So why is it that, over a decade later, when the evidence still supports a low-interventionist type of pregnancy and birth management for low-risk cases, we’ve made virtually no inroads to making birth more scientific in the United States.
The Atlantic published a great piece yesterday titled “The Most Scientific Birth Is Often the Least Technological Birth” by Northwestern University’s professor of clinical medical humanities and bioethics Alice Dreger. I was both entertained and moved by this article to see a medical educator recognize the confusion that occurs between science and technology in relation to birth.
When I ask my medical students to describe their image of a woman who elects to birth with a midwife rather than with an obstetrician, they generally describe a woman who wears long cotton skirts, braids her hair, eats only organic vegan food, does yoga, and maybe drives a VW microbus. What they don’t envision is the omnivorous, pants-wearing science geek standing before them.
I can’t help but think of the Saturday Night Live skit on natural childbirth.
Many medical students, like most American patients, confuse science and technology. They think that what it means to be a scientific doctor is to bring to bear the maximum amount of technology on any given patient. And this makes them dangerous. In fact, if you look at scientific studies of birth, you find over and over again that many technological interventions increase risk to the mother and child rather than decreasing it.
Medical technology is almost always assumed to improve health, and it most often does. I am extremely thankful for the advances in medical technology that saved my son born with a congenital heart defect. That being said, if you have it, you use it. Just because the technological tools exist and are in an OB’s practice or hospital setting, their use is not warranted unless an emergency situation occurs.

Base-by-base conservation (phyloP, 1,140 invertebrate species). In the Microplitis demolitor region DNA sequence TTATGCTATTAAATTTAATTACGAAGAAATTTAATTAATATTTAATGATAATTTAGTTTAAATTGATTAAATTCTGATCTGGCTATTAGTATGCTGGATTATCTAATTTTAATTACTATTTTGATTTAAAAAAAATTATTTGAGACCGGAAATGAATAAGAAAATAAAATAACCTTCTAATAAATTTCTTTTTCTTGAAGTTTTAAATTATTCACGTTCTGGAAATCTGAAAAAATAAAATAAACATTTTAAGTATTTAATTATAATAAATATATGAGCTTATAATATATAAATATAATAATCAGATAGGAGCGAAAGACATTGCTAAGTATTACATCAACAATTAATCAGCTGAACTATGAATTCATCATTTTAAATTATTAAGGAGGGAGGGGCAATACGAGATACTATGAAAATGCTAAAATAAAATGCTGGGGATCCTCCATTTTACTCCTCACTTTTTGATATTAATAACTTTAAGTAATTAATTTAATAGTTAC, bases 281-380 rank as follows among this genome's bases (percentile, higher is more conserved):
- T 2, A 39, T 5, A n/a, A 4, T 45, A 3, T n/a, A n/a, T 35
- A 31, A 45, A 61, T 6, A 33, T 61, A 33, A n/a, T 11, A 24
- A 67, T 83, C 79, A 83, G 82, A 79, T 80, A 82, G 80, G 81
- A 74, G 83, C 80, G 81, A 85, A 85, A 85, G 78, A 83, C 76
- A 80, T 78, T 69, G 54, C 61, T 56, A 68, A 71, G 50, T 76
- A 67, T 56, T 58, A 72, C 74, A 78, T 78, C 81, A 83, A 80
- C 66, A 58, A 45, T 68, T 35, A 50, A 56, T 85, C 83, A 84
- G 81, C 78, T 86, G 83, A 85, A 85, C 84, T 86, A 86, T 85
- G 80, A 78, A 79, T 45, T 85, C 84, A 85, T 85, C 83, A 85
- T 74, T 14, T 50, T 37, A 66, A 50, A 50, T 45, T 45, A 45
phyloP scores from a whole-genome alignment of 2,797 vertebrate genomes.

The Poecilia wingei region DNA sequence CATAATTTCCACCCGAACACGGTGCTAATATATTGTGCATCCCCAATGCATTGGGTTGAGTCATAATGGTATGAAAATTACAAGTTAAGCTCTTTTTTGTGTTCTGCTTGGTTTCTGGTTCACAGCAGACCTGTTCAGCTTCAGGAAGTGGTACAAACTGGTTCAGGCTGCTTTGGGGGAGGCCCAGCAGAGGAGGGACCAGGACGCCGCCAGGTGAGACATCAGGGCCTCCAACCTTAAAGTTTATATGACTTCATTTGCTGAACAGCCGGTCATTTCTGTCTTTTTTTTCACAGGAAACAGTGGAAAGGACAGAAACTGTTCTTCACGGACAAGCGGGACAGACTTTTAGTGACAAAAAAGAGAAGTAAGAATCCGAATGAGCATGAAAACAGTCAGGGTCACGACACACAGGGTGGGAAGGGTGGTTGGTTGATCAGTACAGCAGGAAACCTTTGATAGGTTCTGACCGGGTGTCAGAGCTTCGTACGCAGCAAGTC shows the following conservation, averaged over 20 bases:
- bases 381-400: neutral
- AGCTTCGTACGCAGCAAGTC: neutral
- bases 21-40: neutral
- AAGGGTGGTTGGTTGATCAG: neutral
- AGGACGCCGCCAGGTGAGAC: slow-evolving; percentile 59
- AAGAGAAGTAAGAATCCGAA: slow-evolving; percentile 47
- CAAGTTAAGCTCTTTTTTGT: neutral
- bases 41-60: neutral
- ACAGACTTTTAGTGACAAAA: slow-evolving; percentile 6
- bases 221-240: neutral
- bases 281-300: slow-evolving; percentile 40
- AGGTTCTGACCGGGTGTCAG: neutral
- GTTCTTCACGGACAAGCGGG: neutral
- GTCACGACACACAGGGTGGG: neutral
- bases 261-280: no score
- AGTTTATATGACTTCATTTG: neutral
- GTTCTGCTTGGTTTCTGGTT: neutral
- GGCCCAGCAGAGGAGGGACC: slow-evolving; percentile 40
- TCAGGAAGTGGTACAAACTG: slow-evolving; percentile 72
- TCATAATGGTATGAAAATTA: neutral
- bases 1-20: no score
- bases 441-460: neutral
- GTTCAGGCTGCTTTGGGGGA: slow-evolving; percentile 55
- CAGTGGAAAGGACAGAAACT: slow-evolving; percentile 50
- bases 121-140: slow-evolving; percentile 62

One of my home birth midwives was from Denmark. She used a wooden pinard horn fetoscope to listen to the baby’s heartbeat. In contrast, every time I visited my parallel care provider, who was also a certified nurse midwife, a doppler was used. A doppler may make it easier for the parents and doctor/midwife to hear the baby’s heart beat, but unless the heart beat is difficult to hear with a less technologically advanced tool, why use it. My midwives used a doppler in labor. That was it.
But most birthing women don’t seem to know this, even if their obstetricians do. Paradoxically, these women seem to want the same thing I wanted: a safe outcome for mother and child. But no one seems to tell them what the data indicate is the best way to get there. The friend who dares to offer half a glass of wine is seen as guilty of reckless endangerment, whereas the obstetrician offering unnecessary and risky procedures is considered heroic.
I love the above comparison. We do all want the same thing.
According to the best studies available, when it came time to birth at the end of my low-risk pregnancy, I should not have induction, nor an episiotomy, nor continuous monitoring of the baby’s heartbeat during labor, nor pain medications, and definitely not a c-section. I should give birth in the squatting position, and I should have a doula — a professional labor support person to talk to me throughout the birth. (Studies show that doulas are astonishingly effective at lowering risk, so good that one obstetrician has quipped that if doulas were a drug, it would be illegal not to give one to every pregnant woman.)